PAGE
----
Denise Chen - Jun 20, 2022
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After a biennium of decline (2008 and 2009) following the economic crisis, starting from 2010 the Italian tourism sector registered a trend of constant growth.

Italy is the European country with the greatest share of residential customers (50.6%). In 2019, tourism in Italy recorded 130.2 million arrivals and 434.7 million overnight stays in hospitality facilities with an increase of 42 million compared to 2015.

Despite the growth being driven by the non-hotel sector, hotel accommodation facilities maintain a prevalent role with over 64% of the attendance.

In 2019, before the pandemic, tourism contributed 3.5 trillion dollars to the global GDP. The measures adopted to deal with the coronavirus’ spread (like the limitations on people’s movements and the measures to close some activities in the facilities, recreational and cultural sectors) and the fear of contagion led to a drastic decline in tourist flows.

In May 2020, the World Tourism Organization had already estimated a fall of between 60 and 80% in international arrivals globally compared to 2019. The provisional data available today indicate that in the world at the end of 2020, international arrivals have decreased by 73%. In Italy, things went slightly better and the decrease in international arrivals (which in 2019 represented half of the presence) stopped at 61%.

Tourist flows basically stopped between April and May 2020; in the summer period, along with the restrictions’ easing, there was a partial recovery, more intense for the national component for which attendances were almost the same of 2019 in August.

On the other hand, the presence of foreign tourists showed modest resilience, remaining more than half the levels compared to the same month of the previous year. Tourist flows have suffered a further setback, especially marked for the international component since October, with the health emergency’s worsening and subsequent restrictions on travel.

According to the tourism satellite accounts (the tool used by the national statistical offices to measure the economic contribution of this specific sector) and focusing on the direct impact caused by the pandemic, the Italian tourism sector contributes to 37% of the total loss of Italian GDP (which in 2020 fell by 7.8% compared to 2019).

The pandemic crisis was reflected in a deterioration of the sector’s employment conditions and in a decrease in the tourism companies’ turnover which was more marked than in the other sectors; the result was a strong demand for financial resources and a more pronounced increase in financing than other companies. Finally, the precipitous decline due to the pandemic is estimated to have cost up to 120 million jobs worldwide. While it is easy to summarize this type of devastation in numbers, it is very difficult to realize the total tribute it has taken on individuals and communities.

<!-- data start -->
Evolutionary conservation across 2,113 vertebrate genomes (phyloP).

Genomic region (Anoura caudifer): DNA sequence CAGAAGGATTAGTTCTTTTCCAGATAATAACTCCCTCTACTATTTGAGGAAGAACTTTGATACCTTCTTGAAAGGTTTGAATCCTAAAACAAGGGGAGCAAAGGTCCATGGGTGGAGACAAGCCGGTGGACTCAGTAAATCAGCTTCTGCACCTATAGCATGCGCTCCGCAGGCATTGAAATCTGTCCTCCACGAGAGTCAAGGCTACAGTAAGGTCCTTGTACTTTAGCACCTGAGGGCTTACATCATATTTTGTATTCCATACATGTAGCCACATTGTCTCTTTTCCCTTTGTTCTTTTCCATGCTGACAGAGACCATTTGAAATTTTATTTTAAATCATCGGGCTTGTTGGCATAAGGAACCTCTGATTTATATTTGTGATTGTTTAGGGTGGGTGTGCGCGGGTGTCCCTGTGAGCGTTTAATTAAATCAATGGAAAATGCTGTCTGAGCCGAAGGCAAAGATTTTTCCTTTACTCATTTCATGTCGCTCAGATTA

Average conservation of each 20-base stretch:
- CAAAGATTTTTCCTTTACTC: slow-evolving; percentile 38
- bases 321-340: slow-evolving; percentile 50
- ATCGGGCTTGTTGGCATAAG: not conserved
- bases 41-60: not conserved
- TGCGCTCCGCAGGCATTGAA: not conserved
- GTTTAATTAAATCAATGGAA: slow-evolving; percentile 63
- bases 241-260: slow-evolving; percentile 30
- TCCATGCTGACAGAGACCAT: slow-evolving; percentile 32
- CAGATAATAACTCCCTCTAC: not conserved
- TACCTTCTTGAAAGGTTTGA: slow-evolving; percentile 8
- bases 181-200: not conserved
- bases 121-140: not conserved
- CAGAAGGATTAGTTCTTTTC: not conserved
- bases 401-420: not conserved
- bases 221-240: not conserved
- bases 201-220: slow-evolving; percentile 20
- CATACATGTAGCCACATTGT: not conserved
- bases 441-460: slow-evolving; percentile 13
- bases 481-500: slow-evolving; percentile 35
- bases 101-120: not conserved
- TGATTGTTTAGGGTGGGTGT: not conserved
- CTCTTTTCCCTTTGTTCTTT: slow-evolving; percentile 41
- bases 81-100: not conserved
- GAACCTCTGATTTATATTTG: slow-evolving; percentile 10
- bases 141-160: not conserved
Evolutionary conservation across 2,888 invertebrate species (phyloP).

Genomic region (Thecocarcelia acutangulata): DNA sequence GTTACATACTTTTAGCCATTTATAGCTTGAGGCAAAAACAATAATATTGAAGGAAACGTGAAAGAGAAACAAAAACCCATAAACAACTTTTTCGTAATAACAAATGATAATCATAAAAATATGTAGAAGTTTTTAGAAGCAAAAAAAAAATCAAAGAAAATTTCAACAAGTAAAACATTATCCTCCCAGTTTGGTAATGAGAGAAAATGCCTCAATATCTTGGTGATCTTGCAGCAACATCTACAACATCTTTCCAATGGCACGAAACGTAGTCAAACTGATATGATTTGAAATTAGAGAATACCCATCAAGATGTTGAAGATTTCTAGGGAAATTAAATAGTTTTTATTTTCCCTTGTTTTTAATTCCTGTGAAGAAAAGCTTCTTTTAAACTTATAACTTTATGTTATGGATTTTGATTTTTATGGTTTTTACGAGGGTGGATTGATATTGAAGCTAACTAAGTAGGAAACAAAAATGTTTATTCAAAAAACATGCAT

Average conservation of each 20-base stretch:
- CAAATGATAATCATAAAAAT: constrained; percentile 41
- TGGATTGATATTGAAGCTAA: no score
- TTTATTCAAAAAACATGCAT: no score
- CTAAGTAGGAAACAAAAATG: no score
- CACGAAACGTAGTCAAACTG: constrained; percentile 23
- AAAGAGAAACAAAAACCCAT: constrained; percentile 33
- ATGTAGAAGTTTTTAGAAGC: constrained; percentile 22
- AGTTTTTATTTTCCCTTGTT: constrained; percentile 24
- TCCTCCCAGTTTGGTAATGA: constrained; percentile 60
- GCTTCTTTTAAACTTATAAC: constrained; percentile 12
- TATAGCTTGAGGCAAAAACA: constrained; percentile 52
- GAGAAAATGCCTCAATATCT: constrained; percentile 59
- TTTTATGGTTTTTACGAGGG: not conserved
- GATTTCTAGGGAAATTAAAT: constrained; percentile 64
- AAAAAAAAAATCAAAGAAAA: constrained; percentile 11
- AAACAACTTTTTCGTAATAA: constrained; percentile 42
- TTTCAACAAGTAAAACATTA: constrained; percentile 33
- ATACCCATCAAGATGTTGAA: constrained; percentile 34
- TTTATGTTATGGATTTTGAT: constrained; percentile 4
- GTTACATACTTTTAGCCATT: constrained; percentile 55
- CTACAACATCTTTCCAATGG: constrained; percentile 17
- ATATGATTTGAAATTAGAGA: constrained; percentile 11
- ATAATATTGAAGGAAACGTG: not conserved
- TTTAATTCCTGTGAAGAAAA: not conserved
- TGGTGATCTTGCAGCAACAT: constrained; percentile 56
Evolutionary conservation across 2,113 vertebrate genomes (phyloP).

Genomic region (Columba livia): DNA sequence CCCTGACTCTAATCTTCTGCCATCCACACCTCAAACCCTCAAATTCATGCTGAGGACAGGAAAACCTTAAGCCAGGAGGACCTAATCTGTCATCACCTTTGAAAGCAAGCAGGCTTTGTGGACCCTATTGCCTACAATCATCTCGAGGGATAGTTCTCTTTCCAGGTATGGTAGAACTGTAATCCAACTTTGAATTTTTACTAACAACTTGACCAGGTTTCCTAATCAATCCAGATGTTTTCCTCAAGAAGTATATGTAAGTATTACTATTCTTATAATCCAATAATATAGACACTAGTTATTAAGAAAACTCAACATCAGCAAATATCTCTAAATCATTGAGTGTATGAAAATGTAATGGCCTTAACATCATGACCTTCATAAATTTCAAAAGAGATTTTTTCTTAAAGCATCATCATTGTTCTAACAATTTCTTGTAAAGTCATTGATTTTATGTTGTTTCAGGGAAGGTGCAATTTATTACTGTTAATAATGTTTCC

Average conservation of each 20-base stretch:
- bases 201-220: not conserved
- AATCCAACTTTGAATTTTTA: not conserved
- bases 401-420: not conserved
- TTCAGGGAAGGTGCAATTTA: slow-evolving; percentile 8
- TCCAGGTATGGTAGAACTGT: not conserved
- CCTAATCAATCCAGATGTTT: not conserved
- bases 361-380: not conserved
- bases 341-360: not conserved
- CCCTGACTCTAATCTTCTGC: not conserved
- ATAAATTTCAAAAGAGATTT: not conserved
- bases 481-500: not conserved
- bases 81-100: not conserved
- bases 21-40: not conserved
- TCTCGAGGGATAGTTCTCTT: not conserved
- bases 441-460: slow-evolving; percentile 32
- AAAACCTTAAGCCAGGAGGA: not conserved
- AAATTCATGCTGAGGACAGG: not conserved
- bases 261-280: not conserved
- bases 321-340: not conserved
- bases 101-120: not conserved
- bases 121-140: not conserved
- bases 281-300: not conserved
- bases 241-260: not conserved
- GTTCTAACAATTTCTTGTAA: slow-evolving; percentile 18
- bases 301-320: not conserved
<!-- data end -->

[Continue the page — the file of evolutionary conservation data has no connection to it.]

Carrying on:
Regarding the workers in the sector who had to deal with this difficult recovery, they have found themselves facing an employment transition.

Data from the Minister of Labour and the Bank of Italy show that in 2020, compared to 2019, 175.000 workers in the Italian tourism sector (facilities and restaurants) were “lost” between terminations and activations. Net of this absolute reduction, 63% of the reallocations occurred in the same touristic sector. However, overall, it was a setback in qualifications (new hires at a lower level). In 2021 there were some changes in terms of quantity, but not of quality and stability: indeed, between January and October, temporary workers increased by 67,152, and apprentices dropped by 21,000. In total, there were 169,469 net activations in tourism, of which 149,000 were temporary contracts. If it carries on in this way, we will have to deal with a sector that does not give perspective to its own fundamental resources, especially the young ones.

A crisis in the Italian tourism sector began to occur with the end of the extraordinary redundancy fund as of December 31st 2021. Many companies, which had been able to count on important refreshments in order to compensate for the unrealized turnover in 2020-2021 until yesterday, have launched a campaign of indiscriminate mass layoffs. The result? Most seasonal workers are forced to change their jobs, by leaving the sector.

After the serious collapse recorded in 2020 and the partial recovery of 2021, 2022 shows promising signs of clear upswing, also thanks to the phenomenon of “revenge tourism”, or the increase in propensity to travel as an act of “revenge” after a period of restrictions and sacrifices. As in all economic sectors, even in tourism, the pandemic produced contingent adaptations, changes in personal habits that can become permanent transitions. The main trends, confirmed by quantitative research, are those of flexible approach, short stay, brief term and increasingly self-organized, combined with local, slow and sustainable tourism, new territories’ rediscovery and less-known destinations, alternatives to mainstream and iconic places often subject of over-tourism in the past.

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